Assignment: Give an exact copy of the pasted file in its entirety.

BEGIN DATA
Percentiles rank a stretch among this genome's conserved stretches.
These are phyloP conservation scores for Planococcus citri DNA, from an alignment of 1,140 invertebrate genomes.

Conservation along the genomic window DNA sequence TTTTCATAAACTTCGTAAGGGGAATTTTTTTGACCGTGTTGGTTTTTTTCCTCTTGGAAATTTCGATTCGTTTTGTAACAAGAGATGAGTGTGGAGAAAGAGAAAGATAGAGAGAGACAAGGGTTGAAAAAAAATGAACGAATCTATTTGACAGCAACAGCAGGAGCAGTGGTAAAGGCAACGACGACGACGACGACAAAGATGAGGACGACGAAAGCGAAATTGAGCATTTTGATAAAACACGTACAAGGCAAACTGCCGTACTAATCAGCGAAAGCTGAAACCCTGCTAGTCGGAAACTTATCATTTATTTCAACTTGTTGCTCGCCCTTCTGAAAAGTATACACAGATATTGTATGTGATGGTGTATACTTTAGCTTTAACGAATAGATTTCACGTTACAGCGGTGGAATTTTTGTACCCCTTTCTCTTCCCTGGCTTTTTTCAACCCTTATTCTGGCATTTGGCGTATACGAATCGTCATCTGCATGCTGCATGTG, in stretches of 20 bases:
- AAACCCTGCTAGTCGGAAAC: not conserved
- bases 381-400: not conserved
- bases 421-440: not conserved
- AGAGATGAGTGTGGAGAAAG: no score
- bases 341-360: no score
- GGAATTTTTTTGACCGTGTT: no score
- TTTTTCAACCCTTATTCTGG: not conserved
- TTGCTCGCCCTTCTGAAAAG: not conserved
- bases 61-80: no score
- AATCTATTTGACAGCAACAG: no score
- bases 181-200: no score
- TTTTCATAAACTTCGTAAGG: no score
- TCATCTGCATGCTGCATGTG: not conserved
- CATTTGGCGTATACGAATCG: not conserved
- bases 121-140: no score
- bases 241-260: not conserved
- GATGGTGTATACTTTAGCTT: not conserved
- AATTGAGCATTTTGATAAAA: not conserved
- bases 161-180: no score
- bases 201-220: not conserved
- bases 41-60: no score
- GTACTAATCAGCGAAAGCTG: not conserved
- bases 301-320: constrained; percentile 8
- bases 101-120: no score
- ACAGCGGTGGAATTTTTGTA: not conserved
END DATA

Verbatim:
Percentiles rank a stretch among this genome's conserved stretches.
These are phyloP conservation scores for Planococcus citri DNA, from an alignment of 1,140 invertebrate genomes.

Conservation along the genomic window DNA sequence TTTTCATAAACTTCGTAAGGGGAATTTTTTTGACCGTGTTGGTTTTTTTCCTCTTGGAAATTTCGATTCGTTTTGTAACAAGAGATGAGTGTGGAGAAAGAGAAAGATAGAGAGAGACAAGGGTTGAAAAAAAATGAACGAATCTATTTGACAGCAACAGCAGGAGCAGTGGTAAAGGCAACGACGACGACGACGACAAAGATGAGGACGACGAAAGCGAAATTGAGCATTTTGATAAAACACGTACAAGGCAAACTGCCGTACTAATCAGCGAAAGCTGAAACCCTGCTAGTCGGAAACTTATCATTTATTTCAACTTGTTGCTCGCCCTTCTGAAAAGTATACACAGATATTGTATGTGATGGTGTATACTTTAGCTTTAACGAATAGATTTCACGTTACAGCGGTGGAATTTTTGTACCCCTTTCTCTTCCCTGGCTTTTTTCAACCCTTATTCTGGCATTTGGCGTATACGAATCGTCATCTGCATGCTGCATGTG, in stretches of 20 bases:
- AAACCCTGCTAGTCGGAAAC: not conserved
- bases 381-400: not conserved
- bases 421-440: not conserved
- AGAGATGAGTGTGGAGAAAG: no score
- bases 341-360: no score
- GGAATTTTTTTGACCGTGTT: no score
- TTTTTCAACCCTTATTCTGG: not conserved
- TTGCTCGCCCTTCTGAAAAG: not conserved
- bases 61-80: no score
- AATCTATTTGACAGCAACAG: no score
- bases 181-200: no score
- TTTTCATAAACTTCGTAAGG: no score
- TCATCTGCATGCTGCATGTG: not conserved
- CATTTGGCGTATACGAATCG: not conserved
- bases 121-140: no score
- bases 241-260: not conserved
- GATGGTGTATACTTTAGCTT: not conserved
- AATTGAGCATTTTGATAAAA: not conserved
- bases 161-180: no score
- bases 201-220: not conserved
- bases 41-60: no score
- GTACTAATCAGCGAAAGCTG: not conserved
- bases 301-320: constrained; percentile 8
- bases 101-120: no score
- ACAGCGGTGGAATTTTTGTA: not conserved